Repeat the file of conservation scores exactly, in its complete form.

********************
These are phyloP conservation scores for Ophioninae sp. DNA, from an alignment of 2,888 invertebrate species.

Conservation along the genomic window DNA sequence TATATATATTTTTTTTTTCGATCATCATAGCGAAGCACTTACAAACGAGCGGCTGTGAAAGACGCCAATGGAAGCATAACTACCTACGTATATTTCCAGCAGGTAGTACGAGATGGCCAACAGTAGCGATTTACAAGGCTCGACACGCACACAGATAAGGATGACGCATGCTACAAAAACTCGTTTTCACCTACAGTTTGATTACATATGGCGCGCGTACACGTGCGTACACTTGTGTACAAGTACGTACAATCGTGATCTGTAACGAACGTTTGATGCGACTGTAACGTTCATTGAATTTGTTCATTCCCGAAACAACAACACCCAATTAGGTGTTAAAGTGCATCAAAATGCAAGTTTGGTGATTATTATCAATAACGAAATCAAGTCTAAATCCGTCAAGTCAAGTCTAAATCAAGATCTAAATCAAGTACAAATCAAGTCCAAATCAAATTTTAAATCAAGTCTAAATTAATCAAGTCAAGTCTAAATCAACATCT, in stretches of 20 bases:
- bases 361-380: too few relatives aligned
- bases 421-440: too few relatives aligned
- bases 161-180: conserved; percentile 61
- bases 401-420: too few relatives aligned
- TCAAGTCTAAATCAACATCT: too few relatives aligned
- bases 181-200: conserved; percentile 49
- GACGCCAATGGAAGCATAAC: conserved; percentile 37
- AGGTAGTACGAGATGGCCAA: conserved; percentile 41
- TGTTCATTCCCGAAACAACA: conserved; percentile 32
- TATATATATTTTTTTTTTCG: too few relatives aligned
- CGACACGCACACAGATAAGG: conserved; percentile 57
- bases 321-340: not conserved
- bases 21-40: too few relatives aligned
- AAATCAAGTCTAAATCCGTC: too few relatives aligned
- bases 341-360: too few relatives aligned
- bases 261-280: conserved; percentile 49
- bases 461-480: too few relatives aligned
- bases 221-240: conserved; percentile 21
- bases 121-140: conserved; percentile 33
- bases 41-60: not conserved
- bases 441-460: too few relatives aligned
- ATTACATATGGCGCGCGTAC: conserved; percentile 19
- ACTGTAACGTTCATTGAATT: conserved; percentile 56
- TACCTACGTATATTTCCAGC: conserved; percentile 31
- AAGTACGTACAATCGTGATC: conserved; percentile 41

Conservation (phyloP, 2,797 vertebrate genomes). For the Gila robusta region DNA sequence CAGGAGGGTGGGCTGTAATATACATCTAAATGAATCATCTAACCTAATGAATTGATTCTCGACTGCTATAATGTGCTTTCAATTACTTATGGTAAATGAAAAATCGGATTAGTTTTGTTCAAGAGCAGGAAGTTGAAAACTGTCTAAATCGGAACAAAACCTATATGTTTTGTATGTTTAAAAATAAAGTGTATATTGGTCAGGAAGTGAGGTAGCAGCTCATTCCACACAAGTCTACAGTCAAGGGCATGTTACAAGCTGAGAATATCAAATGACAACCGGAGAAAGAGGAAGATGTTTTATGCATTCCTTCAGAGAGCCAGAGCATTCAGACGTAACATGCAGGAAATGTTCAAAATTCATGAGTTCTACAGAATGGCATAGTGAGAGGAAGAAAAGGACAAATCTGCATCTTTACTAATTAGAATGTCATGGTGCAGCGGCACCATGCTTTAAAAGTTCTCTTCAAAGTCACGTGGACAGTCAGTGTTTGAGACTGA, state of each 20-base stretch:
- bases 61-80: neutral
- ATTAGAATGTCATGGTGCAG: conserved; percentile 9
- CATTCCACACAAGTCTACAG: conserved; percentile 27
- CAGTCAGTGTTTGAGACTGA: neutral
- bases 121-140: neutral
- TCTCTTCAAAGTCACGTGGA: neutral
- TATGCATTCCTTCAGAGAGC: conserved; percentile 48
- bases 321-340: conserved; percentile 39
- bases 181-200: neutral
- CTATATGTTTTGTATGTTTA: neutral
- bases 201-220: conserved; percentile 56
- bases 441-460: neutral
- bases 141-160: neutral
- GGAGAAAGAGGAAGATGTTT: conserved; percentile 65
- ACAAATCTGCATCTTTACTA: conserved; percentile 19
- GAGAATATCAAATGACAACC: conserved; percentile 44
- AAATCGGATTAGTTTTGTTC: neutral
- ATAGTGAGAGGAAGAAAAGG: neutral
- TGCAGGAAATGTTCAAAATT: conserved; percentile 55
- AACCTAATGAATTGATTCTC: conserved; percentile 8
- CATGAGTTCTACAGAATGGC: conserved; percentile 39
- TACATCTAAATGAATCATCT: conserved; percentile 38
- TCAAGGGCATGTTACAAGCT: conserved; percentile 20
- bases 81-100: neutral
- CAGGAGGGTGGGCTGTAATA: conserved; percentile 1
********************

These are phyloP conservation scores for Ophioninae sp. DNA, from an alignment of 2,888 invertebrate species.

Conservation along the genomic window DNA sequence TATATATATTTTTTTTTTCGATCATCATAGCGAAGCACTTACAAACGAGCGGCTGTGAAAGACGCCAATGGAAGCATAACTACCTACGTATATTTCCAGCAGGTAGTACGAGATGGCCAACAGTAGCGATTTACAAGGCTCGACACGCACACAGATAAGGATGACGCATGCTACAAAAACTCGTTTTCACCTACAGTTTGATTACATATGGCGCGCGTACACGTGCGTACACTTGTGTACAAGTACGTACAATCGTGATCTGTAACGAACGTTTGATGCGACTGTAACGTTCATTGAATTTGTTCATTCCCGAAACAACAACACCCAATTAGGTGTTAAAGTGCATCAAAATGCAAGTTTGGTGATTATTATCAATAACGAAATCAAGTCTAAATCCGTCAAGTCAAGTCTAAATCAAGATCTAAATCAAGTACAAATCAAGTCCAAATCAAATTTTAAATCAAGTCTAAATTAATCAAGTCAAGTCTAAATCAACATCT, in stretches of 20 bases:
- bases 361-380: too few relatives aligned
- bases 421-440: too few relatives aligned
- bases 161-180: conserved; percentile 61
- bases 401-420: too few relatives aligned
- TCAAGTCTAAATCAACATCT: too few relatives aligned
- bases 181-200: conserved; percentile 49
- GACGCCAATGGAAGCATAAC: conserved; percentile 37
- AGGTAGTACGAGATGGCCAA: conserved; percentile 41
- TGTTCATTCCCGAAACAACA: conserved; percentile 32
- TATATATATTTTTTTTTTCG: too few relatives aligned
- CGACACGCACACAGATAAGG: conserved; percentile 57
- bases 321-340: not conserved
- bases 21-40: too few relatives aligned
- AAATCAAGTCTAAATCCGTC: too few relatives aligned
- bases 341-360: too few relatives aligned
- bases 261-280: conserved; percentile 49
- bases 461-480: too few relatives aligned
- bases 221-240: conserved; percentile 21
- bases 121-140: conserved; percentile 33
- bases 41-60: not conserved
- bases 441-460: too few relatives aligned
- ATTACATATGGCGCGCGTAC: conserved; percentile 19
- ACTGTAACGTTCATTGAATT: conserved; percentile 56
- TACCTACGTATATTTCCAGC: conserved; percentile 31
- AAGTACGTACAATCGTGATC: conserved; percentile 41

Conservation (phyloP, 2,797 vertebrate genomes). For the Gila robusta region DNA sequence CAGGAGGGTGGGCTGTAATATACATCTAAATGAATCATCTAACCTAATGAATTGATTCTCGACTGCTATAATGTGCTTTCAATTACTTATGGTAAATGAAAAATCGGATTAGTTTTGTTCAAGAGCAGGAAGTTGAAAACTGTCTAAATCGGAACAAAACCTATATGTTTTGTATGTTTAAAAATAAAGTGTATATTGGTCAGGAAGTGAGGTAGCAGCTCATTCCACACAAGTCTACAGTCAAGGGCATGTTACAAGCTGAGAATATCAAATGACAACCGGAGAAAGAGGAAGATGTTTTATGCATTCCTTCAGAGAGCCAGAGCATTCAGACGTAACATGCAGGAAATGTTCAAAATTCATGAGTTCTACAGAATGGCATAGTGAGAGGAAGAAAAGGACAAATCTGCATCTTTACTAATTAGAATGTCATGGTGCAGCGGCACCATGCTTTAAAAGTTCTCTTCAAAGTCACGTGGACAGTCAGTGTTTGAGACTGA, state of each 20-base stretch:
- bases 61-80: neutral
- ATTAGAATGTCATGGTGCAG: conserved; percentile 9
- CATTCCACACAAGTCTACAG: conserved; percentile 27
- CAGTCAGTGTTTGAGACTGA: neutral
- bases 121-140: neutral
- TCTCTTCAAAGTCACGTGGA: neutral
- TATGCATTCCTTCAGAGAGC: conserved; percentile 48
- bases 321-340: conserved; percentile 39
- bases 181-200: neutral
- CTATATGTTTTGTATGTTTA: neutral
- bases 201-220: conserved; percentile 56
- bases 441-460: neutral
- bases 141-160: neutral
- GGAGAAAGAGGAAGATGTTT: conserved; percentile 65
- ACAAATCTGCATCTTTACTA: conserved; percentile 19
- GAGAATATCAAATGACAACC: conserved; percentile 44
- AAATCGGATTAGTTTTGTTC: neutral
- ATAGTGAGAGGAAGAAAAGG: neutral
- TGCAGGAAATGTTCAAAATT: conserved; percentile 55
- AACCTAATGAATTGATTCTC: conserved; percentile 8
- CATGAGTTCTACAGAATGGC: conserved; percentile 39
- TACATCTAAATGAATCATCT: conserved; percentile 38
- TCAAGGGCATGTTACAAGCT: conserved; percentile 20
- bases 81-100: neutral
- CAGGAGGGTGGGCTGTAATA: conserved; percentile 1